February 15, 2017
Multi-tasking’s the name of the game for today’s European Union leaders. While Brexit might be one of the top issues for some EU officials, it’s by no means the only challenge requiring political attention, causing uncertainty and unpredictability amongst business across Europe and beyond. A new US President openly questioning the validity of their ‘project’, forthcoming Dutch, French and German elections that are becoming more unpredictable by the day, and umpteen political and policy challenges ranging from migration to terrorism are all top of mind. The fallout from the UK’s exit from the EU is not, therefore, the only plate that EU leaders must keep spinning.
Just weeks before UK Prime Minister Theresa May is due to trigger Article 50, this month’s Brexit Bowl from FTI Consulting takes a look at the state of play in Brussels and London where politicians are not only getting prepared for the negotiations but also for life after Brexit. We look at the implications of the recent Supreme Court ruling in the UK and ask what the new political leadership in the European Parliament will mean. Ahead of the crunch French elections, we also assess what the contenders for the presidency have been saying about the EU and Brexit. What is clear is that no candidate is publicly willing to give the UK an easy ride in the negotiations.
For those Prime Ministers and Presidents of Europe who wished for a peaceful start to the year, 2017 will so far have proved to have been a big disappointment.
– Louise Harvey, Chair, FTI Consulting Brussels & Head of FTI Consulting Brexit Taskforce
Unity remains the number one priority for the 27 Member States who will be remaining in the bloc. With the kick-off of turbulent Brexit negotiations fast approaching the past month has shown that, so far, the EU-27 are sticking together and getting prepared for life without their favourite Anglo-Saxon colleagues.
They need to. It’s not just Brexit that has turbo-charged the EU’s basic survival instinct.
According to EU Council President Donald Tusk, the EU faces three clear threats: geopolitical challenges from China, Russia, and the US; the rise of anti-EU, xenophobic and nationalistic sentiment within the EU; and thirdly, the threat emanating from the “state of mind of the pro-European elites”, with a decline of faith in political integration and doubt in the fundamental values of liberal democracy.
The recent summit of EU leaders in Malta was partly aimed at orchestrating an EU ‘fight back’ against these threats and holding a firm line on unity. It forms part of the bloc’s response to Brexit and its work to define the future of the EU without the UK. This will come to a head on 25 March in Rome when leaders gather to celebrate the 60th anniversary of the Treaty of Rome, the founding treaty of the EU. These aren’t conversations that companies should dismiss as EU internal naval-gazing: fundamental questions will be asked about what this means for the EU’s future approach to issues such international trade, investment, technological changes and social protection standards, all of which impact business’ licence to operate in Europe and the general business environment.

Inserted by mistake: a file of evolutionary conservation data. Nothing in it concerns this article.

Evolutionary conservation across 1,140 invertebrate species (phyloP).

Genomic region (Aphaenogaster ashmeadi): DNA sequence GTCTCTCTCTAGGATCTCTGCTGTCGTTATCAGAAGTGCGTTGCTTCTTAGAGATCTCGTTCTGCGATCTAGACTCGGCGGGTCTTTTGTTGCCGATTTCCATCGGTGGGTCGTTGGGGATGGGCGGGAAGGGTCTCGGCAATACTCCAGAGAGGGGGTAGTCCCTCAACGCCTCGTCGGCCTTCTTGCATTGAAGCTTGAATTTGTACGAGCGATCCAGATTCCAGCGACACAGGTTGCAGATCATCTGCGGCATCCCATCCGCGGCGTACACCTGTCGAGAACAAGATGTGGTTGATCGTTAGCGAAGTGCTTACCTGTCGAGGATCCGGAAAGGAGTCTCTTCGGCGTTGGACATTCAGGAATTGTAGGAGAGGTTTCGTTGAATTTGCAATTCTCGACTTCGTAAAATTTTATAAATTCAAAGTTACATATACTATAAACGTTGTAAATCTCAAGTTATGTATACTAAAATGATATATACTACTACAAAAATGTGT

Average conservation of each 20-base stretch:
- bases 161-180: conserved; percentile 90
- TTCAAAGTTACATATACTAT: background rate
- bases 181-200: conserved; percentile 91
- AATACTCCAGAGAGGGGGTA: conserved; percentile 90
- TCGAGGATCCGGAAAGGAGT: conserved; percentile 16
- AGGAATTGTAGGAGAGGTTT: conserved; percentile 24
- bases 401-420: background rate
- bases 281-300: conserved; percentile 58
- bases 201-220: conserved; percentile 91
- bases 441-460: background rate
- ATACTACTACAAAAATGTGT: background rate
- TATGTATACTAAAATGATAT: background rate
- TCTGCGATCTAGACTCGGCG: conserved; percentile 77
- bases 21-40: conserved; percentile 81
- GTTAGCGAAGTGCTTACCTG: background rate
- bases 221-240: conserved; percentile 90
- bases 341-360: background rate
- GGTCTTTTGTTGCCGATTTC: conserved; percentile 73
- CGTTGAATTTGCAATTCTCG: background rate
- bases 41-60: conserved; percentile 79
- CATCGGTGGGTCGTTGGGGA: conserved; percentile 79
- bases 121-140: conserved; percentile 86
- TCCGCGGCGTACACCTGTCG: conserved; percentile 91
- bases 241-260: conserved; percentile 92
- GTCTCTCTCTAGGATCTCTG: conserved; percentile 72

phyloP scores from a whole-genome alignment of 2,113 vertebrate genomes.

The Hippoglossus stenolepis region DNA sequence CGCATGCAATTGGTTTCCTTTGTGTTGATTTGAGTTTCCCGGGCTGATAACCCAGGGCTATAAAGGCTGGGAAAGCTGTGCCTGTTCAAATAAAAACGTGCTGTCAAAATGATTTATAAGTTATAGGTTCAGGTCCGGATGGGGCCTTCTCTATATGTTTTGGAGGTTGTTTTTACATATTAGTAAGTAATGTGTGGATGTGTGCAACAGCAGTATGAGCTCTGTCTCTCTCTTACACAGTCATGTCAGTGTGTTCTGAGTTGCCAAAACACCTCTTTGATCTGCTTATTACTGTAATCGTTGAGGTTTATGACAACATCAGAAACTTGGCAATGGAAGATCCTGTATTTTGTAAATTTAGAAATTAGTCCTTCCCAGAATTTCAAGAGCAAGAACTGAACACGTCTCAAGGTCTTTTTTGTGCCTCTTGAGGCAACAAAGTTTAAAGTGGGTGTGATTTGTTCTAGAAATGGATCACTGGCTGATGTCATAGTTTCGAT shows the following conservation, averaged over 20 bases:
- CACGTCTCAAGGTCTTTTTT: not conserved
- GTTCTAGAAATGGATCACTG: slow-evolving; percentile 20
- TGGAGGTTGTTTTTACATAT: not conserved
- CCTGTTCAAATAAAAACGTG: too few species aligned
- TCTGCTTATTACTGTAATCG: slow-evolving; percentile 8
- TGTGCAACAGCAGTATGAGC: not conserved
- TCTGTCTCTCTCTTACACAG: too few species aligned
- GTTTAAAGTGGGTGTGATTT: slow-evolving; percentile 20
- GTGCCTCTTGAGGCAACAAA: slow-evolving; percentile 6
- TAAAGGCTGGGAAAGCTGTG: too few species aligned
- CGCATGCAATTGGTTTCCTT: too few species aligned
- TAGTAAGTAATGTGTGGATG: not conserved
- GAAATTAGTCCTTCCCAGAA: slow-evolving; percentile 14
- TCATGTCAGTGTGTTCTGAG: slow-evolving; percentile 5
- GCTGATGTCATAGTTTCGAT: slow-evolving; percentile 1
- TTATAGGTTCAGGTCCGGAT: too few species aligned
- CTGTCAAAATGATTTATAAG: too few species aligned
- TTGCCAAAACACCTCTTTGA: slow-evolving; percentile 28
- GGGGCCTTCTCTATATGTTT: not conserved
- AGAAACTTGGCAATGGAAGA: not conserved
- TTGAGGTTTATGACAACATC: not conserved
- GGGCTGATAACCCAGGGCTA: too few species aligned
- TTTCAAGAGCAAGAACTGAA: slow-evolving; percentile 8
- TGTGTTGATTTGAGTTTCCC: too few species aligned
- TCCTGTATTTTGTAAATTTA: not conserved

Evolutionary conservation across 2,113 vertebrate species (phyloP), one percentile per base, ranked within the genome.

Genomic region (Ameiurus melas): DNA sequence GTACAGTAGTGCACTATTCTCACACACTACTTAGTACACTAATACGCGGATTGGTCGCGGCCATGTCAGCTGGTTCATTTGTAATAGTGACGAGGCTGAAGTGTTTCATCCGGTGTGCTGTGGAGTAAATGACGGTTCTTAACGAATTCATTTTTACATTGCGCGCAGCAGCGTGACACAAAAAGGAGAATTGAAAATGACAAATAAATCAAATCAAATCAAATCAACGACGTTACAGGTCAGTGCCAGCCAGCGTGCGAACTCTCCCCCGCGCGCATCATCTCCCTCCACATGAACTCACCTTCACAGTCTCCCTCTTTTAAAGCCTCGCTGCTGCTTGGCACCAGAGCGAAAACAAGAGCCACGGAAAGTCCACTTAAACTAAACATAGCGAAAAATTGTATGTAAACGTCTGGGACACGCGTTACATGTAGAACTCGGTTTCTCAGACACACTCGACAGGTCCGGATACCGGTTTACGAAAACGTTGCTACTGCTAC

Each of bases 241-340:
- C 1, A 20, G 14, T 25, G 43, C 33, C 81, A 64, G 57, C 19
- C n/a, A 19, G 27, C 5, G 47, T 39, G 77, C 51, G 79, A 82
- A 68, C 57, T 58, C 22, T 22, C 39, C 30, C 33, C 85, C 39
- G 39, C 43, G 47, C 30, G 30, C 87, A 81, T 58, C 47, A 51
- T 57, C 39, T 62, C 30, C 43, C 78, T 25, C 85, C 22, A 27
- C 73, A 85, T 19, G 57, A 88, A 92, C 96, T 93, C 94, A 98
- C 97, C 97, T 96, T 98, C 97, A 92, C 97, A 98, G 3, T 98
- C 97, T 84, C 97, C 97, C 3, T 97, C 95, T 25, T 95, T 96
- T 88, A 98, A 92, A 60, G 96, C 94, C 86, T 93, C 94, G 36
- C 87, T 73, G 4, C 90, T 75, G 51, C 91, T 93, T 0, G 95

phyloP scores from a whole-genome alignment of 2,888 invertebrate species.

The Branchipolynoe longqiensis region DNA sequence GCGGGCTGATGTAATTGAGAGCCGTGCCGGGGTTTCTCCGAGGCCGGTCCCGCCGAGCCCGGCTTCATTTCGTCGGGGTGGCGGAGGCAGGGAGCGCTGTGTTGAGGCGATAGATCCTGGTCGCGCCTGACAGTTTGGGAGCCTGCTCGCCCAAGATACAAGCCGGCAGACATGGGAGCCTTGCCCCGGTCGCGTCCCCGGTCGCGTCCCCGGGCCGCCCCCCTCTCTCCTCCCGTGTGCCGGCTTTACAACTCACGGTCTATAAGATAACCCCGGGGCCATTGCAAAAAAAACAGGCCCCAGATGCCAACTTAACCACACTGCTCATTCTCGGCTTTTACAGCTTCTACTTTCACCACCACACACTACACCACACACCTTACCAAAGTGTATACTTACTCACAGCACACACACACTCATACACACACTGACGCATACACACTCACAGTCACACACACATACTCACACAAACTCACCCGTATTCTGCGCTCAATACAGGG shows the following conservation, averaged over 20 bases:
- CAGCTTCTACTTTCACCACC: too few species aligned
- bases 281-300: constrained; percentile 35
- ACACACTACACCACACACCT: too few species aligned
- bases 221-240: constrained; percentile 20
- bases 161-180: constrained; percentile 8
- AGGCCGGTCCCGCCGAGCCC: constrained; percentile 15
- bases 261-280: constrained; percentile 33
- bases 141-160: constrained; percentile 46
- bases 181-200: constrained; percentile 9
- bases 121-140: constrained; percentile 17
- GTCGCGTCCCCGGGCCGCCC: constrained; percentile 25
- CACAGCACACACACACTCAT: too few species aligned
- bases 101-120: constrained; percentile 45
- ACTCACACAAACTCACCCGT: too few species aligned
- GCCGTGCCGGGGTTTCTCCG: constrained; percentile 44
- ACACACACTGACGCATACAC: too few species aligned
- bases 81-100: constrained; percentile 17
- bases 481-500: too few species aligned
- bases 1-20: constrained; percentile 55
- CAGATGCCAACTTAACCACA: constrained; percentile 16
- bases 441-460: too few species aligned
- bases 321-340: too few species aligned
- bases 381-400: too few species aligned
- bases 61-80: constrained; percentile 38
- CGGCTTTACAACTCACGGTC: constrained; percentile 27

Back in Brussels, the talk of the town was about the newly elected President of the European Parliament (EP), Antonio Tajani. He took over the role from German MEP Martin Schulz, who left Strasbourg to become the SPD party’s candidate against current Chancellor Angela Merkel in the forthcoming elections. The rise of Tajani, a centre-right Italian, marked the end of the ‘grand coalition’ deal between the centre-right and centre-left parties in the EP which provided a degree of certainty and stability to law-making. The change is certain to make the EP legislative process (even) more complex and more unpredictable.
While an exhilarating few weeks for avid EP watchers, the development has wider significance, particularly for Brexit. It will be President Tajani’s role to ensure that the political groups maintain a decent level of cooperation so that majorities can be found within a reasonable time-frame and political deadlocks avoided as much as possible. The most important vote of his mandate will be on the Brexit agreement and Tajani will face the challenging task of ensuring the EP delivers a view supported by a majority of the Parliament. Brexit will determine much, if not all of Tajani’s Presidency: he will have to deal with the EP’s vote of consent (or not) on the withdrawal agreement itself, but will also have to prepare for the departure of 73 UK MEPs, and for changes to the EP’s internal organisation (and budget). Here lies Tajani’s real challenge: how to reconcile a divided EP, an important legislative agenda and Brexit. He clearly has his work cut-out.
The year began with a Brexit bang following the shock resignation of the UK’s ambassador the EU, Sir Ivan Rogers. Rogers’ resignation was characterised by an email he sent to civil servants, that criticised the government’s strategy on Brexit and encouraged civil servants to ‘continue to challenge ill-founded arguments and muddled thinking’ and to ‘never be afraid to speak the truth to those in power’. It was speculated by many in power, that his resignation was the result of mounting tensions between No.10 and Sir Ivan over the government’s Brexit strategy, in addition to a leaked memo in December wherein Sir Ivan warned that Brexit could take 10 years to conclude.